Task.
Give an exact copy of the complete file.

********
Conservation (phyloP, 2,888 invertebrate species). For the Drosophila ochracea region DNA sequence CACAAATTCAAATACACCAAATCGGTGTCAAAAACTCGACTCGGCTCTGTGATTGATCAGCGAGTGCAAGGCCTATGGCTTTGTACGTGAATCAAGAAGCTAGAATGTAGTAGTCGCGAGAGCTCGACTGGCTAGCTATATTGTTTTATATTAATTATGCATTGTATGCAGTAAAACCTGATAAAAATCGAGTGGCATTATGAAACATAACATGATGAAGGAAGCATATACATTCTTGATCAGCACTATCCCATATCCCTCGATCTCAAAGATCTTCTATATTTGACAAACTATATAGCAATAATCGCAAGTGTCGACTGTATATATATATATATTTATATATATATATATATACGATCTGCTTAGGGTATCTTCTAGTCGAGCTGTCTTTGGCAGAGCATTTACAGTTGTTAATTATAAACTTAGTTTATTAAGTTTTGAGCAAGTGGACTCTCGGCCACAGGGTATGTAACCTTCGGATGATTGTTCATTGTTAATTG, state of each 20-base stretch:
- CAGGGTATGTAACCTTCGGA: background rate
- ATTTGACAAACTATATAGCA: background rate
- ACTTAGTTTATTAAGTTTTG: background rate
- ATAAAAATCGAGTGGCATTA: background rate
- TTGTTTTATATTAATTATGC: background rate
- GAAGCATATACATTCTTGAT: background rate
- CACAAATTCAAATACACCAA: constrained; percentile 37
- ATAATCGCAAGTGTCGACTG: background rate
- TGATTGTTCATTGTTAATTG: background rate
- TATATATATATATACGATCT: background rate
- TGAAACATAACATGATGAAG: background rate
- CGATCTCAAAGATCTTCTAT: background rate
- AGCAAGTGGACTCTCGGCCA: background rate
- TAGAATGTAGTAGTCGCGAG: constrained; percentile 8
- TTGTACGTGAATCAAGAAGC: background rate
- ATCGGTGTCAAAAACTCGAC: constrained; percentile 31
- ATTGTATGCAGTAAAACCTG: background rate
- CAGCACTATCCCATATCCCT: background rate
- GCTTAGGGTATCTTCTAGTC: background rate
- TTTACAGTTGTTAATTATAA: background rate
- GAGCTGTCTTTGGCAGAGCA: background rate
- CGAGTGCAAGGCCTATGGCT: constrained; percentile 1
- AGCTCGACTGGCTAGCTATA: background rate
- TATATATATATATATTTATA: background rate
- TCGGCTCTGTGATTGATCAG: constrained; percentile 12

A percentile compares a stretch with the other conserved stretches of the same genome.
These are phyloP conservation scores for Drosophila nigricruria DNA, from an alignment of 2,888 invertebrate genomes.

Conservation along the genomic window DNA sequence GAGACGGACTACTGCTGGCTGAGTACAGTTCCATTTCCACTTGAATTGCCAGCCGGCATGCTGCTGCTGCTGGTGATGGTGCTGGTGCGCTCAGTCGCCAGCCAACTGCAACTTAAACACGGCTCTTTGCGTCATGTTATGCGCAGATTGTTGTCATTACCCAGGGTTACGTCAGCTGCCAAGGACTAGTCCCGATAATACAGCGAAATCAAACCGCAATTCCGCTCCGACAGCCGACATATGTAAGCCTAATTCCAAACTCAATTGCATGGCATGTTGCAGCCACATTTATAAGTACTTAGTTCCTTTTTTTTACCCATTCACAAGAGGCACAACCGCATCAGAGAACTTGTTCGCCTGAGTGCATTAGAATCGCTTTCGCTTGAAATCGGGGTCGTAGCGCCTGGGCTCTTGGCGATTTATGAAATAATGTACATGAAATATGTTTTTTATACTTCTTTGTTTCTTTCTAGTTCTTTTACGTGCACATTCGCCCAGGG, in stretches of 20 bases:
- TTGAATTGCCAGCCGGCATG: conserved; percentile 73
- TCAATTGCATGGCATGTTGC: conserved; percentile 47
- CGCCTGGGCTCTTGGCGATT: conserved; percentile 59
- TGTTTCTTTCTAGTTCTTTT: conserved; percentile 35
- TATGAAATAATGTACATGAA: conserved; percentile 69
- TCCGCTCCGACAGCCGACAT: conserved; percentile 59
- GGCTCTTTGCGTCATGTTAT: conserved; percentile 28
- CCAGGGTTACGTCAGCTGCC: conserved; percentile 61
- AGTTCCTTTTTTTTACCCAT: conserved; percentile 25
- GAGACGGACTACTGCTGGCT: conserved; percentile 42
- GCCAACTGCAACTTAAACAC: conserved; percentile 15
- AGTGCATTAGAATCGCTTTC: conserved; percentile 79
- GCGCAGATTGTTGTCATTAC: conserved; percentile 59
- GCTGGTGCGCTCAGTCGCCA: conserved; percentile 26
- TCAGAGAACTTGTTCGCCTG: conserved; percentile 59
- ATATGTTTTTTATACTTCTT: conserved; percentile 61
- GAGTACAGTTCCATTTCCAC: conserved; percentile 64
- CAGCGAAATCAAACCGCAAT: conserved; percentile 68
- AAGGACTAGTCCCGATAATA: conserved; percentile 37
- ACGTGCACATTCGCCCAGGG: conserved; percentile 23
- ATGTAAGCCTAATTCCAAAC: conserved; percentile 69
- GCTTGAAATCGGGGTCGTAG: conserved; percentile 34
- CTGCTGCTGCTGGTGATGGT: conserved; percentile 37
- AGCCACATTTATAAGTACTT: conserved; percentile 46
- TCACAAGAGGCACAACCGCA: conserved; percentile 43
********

Conservation (phyloP, 2,888 invertebrate species). For the Drosophila ochracea region DNA sequence CACAAATTCAAATACACCAAATCGGTGTCAAAAACTCGACTCGGCTCTGTGATTGATCAGCGAGTGCAAGGCCTATGGCTTTGTACGTGAATCAAGAAGCTAGAATGTAGTAGTCGCGAGAGCTCGACTGGCTAGCTATATTGTTTTATATTAATTATGCATTGTATGCAGTAAAACCTGATAAAAATCGAGTGGCATTATGAAACATAACATGATGAAGGAAGCATATACATTCTTGATCAGCACTATCCCATATCCCTCGATCTCAAAGATCTTCTATATTTGACAAACTATATAGCAATAATCGCAAGTGTCGACTGTATATATATATATATTTATATATATATATATATACGATCTGCTTAGGGTATCTTCTAGTCGAGCTGTCTTTGGCAGAGCATTTACAGTTGTTAATTATAAACTTAGTTTATTAAGTTTTGAGCAAGTGGACTCTCGGCCACAGGGTATGTAACCTTCGGATGATTGTTCATTGTTAATTG, state of each 20-base stretch:
- CAGGGTATGTAACCTTCGGA: background rate
- ATTTGACAAACTATATAGCA: background rate
- ACTTAGTTTATTAAGTTTTG: background rate
- ATAAAAATCGAGTGGCATTA: background rate
- TTGTTTTATATTAATTATGC: background rate
- GAAGCATATACATTCTTGAT: background rate
- CACAAATTCAAATACACCAA: constrained; percentile 37
- ATAATCGCAAGTGTCGACTG: background rate
- TGATTGTTCATTGTTAATTG: background rate
- TATATATATATATACGATCT: background rate
- TGAAACATAACATGATGAAG: background rate
- CGATCTCAAAGATCTTCTAT: background rate
- AGCAAGTGGACTCTCGGCCA: background rate
- TAGAATGTAGTAGTCGCGAG: constrained; percentile 8
- TTGTACGTGAATCAAGAAGC: background rate
- ATCGGTGTCAAAAACTCGAC: constrained; percentile 31
- ATTGTATGCAGTAAAACCTG: background rate
- CAGCACTATCCCATATCCCT: background rate
- GCTTAGGGTATCTTCTAGTC: background rate
- TTTACAGTTGTTAATTATAA: background rate
- GAGCTGTCTTTGGCAGAGCA: background rate
- CGAGTGCAAGGCCTATGGCT: constrained; percentile 1
- AGCTCGACTGGCTAGCTATA: background rate
- TATATATATATATATTTATA: background rate
- TCGGCTCTGTGATTGATCAG: constrained; percentile 12

A percentile compares a stretch with the other conserved stretches of the same genome.
These are phyloP conservation scores for Drosophila nigricruria DNA, from an alignment of 2,888 invertebrate genomes.

Conservation along the genomic window DNA sequence GAGACGGACTACTGCTGGCTGAGTACAGTTCCATTTCCACTTGAATTGCCAGCCGGCATGCTGCTGCTGCTGGTGATGGTGCTGGTGCGCTCAGTCGCCAGCCAACTGCAACTTAAACACGGCTCTTTGCGTCATGTTATGCGCAGATTGTTGTCATTACCCAGGGTTACGTCAGCTGCCAAGGACTAGTCCCGATAATACAGCGAAATCAAACCGCAATTCCGCTCCGACAGCCGACATATGTAAGCCTAATTCCAAACTCAATTGCATGGCATGTTGCAGCCACATTTATAAGTACTTAGTTCCTTTTTTTTACCCATTCACAAGAGGCACAACCGCATCAGAGAACTTGTTCGCCTGAGTGCATTAGAATCGCTTTCGCTTGAAATCGGGGTCGTAGCGCCTGGGCTCTTGGCGATTTATGAAATAATGTACATGAAATATGTTTTTTATACTTCTTTGTTTCTTTCTAGTTCTTTTACGTGCACATTCGCCCAGGG, in stretches of 20 bases:
- TTGAATTGCCAGCCGGCATG: conserved; percentile 73
- TCAATTGCATGGCATGTTGC: conserved; percentile 47
- CGCCTGGGCTCTTGGCGATT: conserved; percentile 59
- TGTTTCTTTCTAGTTCTTTT: conserved; percentile 35
- TATGAAATAATGTACATGAA: conserved; percentile 69
- TCCGCTCCGACAGCCGACAT: conserved; percentile 59
- GGCTCTTTGCGTCATGTTAT: conserved; percentile 28
- CCAGGGTTACGTCAGCTGCC: conserved; percentile 61
- AGTTCCTTTTTTTTACCCAT: conserved; percentile 25
- GAGACGGACTACTGCTGGCT: conserved; percentile 42
- GCCAACTGCAACTTAAACAC: conserved; percentile 15
- AGTGCATTAGAATCGCTTTC: conserved; percentile 79
- GCGCAGATTGTTGTCATTAC: conserved; percentile 59
- GCTGGTGCGCTCAGTCGCCA: conserved; percentile 26
- TCAGAGAACTTGTTCGCCTG: conserved; percentile 59
- ATATGTTTTTTATACTTCTT: conserved; percentile 61
- GAGTACAGTTCCATTTCCAC: conserved; percentile 64
- CAGCGAAATCAAACCGCAAT: conserved; percentile 68
- AAGGACTAGTCCCGATAATA: conserved; percentile 37
- ACGTGCACATTCGCCCAGGG: conserved; percentile 23
- ATGTAAGCCTAATTCCAAAC: conserved; percentile 69
- GCTTGAAATCGGGGTCGTAG: conserved; percentile 34
- CTGCTGCTGCTGGTGATGGT: conserved; percentile 37
- AGCCACATTTATAAGTACTT: conserved; percentile 46
- TCACAAGAGGCACAACCGCA: conserved; percentile 43